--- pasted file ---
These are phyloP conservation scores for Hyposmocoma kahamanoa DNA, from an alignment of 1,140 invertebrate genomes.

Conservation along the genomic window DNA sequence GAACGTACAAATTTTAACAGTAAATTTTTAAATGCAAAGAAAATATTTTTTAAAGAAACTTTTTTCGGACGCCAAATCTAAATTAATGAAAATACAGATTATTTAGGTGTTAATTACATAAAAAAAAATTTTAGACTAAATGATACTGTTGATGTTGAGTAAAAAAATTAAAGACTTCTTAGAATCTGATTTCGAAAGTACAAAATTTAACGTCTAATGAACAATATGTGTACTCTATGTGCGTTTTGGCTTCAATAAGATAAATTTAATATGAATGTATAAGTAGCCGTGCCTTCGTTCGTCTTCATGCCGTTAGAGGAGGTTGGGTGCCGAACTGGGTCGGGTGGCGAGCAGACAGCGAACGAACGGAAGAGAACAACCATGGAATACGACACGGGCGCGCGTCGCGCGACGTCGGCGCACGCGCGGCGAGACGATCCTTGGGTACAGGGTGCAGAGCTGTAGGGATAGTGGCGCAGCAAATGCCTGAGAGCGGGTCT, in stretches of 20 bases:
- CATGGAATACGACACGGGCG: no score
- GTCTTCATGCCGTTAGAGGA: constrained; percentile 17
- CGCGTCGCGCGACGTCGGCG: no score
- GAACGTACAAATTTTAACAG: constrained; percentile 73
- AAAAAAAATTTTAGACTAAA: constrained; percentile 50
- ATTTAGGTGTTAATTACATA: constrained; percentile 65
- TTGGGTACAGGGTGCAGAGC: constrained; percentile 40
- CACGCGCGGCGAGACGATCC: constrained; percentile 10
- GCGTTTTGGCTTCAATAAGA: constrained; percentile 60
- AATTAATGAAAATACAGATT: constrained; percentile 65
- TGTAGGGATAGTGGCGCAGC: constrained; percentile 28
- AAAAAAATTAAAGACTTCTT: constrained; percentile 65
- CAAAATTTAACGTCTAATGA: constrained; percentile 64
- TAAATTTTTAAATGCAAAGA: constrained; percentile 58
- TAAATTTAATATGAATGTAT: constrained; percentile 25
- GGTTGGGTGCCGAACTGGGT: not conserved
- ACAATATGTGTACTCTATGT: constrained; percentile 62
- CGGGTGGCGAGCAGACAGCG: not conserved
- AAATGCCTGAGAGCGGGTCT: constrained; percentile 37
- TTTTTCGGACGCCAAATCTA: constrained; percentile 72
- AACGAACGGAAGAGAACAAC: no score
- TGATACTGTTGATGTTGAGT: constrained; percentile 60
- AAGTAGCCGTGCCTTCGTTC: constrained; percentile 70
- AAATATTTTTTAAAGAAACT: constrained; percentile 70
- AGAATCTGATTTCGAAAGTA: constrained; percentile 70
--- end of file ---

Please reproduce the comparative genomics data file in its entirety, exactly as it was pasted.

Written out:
These are phyloP conservation scores for Hyposmocoma kahamanoa DNA, from an alignment of 1,140 invertebrate genomes.

Conservation along the genomic window DNA sequence GAACGTACAAATTTTAACAGTAAATTTTTAAATGCAAAGAAAATATTTTTTAAAGAAACTTTTTTCGGACGCCAAATCTAAATTAATGAAAATACAGATTATTTAGGTGTTAATTACATAAAAAAAAATTTTAGACTAAATGATACTGTTGATGTTGAGTAAAAAAATTAAAGACTTCTTAGAATCTGATTTCGAAAGTACAAAATTTAACGTCTAATGAACAATATGTGTACTCTATGTGCGTTTTGGCTTCAATAAGATAAATTTAATATGAATGTATAAGTAGCCGTGCCTTCGTTCGTCTTCATGCCGTTAGAGGAGGTTGGGTGCCGAACTGGGTCGGGTGGCGAGCAGACAGCGAACGAACGGAAGAGAACAACCATGGAATACGACACGGGCGCGCGTCGCGCGACGTCGGCGCACGCGCGGCGAGACGATCCTTGGGTACAGGGTGCAGAGCTGTAGGGATAGTGGCGCAGCAAATGCCTGAGAGCGGGTCT, in stretches of 20 bases:
- CATGGAATACGACACGGGCG: no score
- GTCTTCATGCCGTTAGAGGA: constrained; percentile 17
- CGCGTCGCGCGACGTCGGCG: no score
- GAACGTACAAATTTTAACAG: constrained; percentile 73
- AAAAAAAATTTTAGACTAAA: constrained; percentile 50
- ATTTAGGTGTTAATTACATA: constrained; percentile 65
- TTGGGTACAGGGTGCAGAGC: constrained; percentile 40
- CACGCGCGGCGAGACGATCC: constrained; percentile 10
- GCGTTTTGGCTTCAATAAGA: constrained; percentile 60
- AATTAATGAAAATACAGATT: constrained; percentile 65
- TGTAGGGATAGTGGCGCAGC: constrained; percentile 28
- AAAAAAATTAAAGACTTCTT: constrained; percentile 65
- CAAAATTTAACGTCTAATGA: constrained; percentile 64
- TAAATTTTTAAATGCAAAGA: constrained; percentile 58
- TAAATTTAATATGAATGTAT: constrained; percentile 25
- GGTTGGGTGCCGAACTGGGT: not conserved
- ACAATATGTGTACTCTATGT: constrained; percentile 62
- CGGGTGGCGAGCAGACAGCG: not conserved
- AAATGCCTGAGAGCGGGTCT: constrained; percentile 37
- TTTTTCGGACGCCAAATCTA: constrained; percentile 72
- AACGAACGGAAGAGAACAAC: no score
- TGATACTGTTGATGTTGAGT: constrained; percentile 60
- AAGTAGCCGTGCCTTCGTTC: constrained; percentile 70
- AAATATTTTTTAAAGAAACT: constrained; percentile 70
- AGAATCTGATTTCGAAAGTA: constrained; percentile 70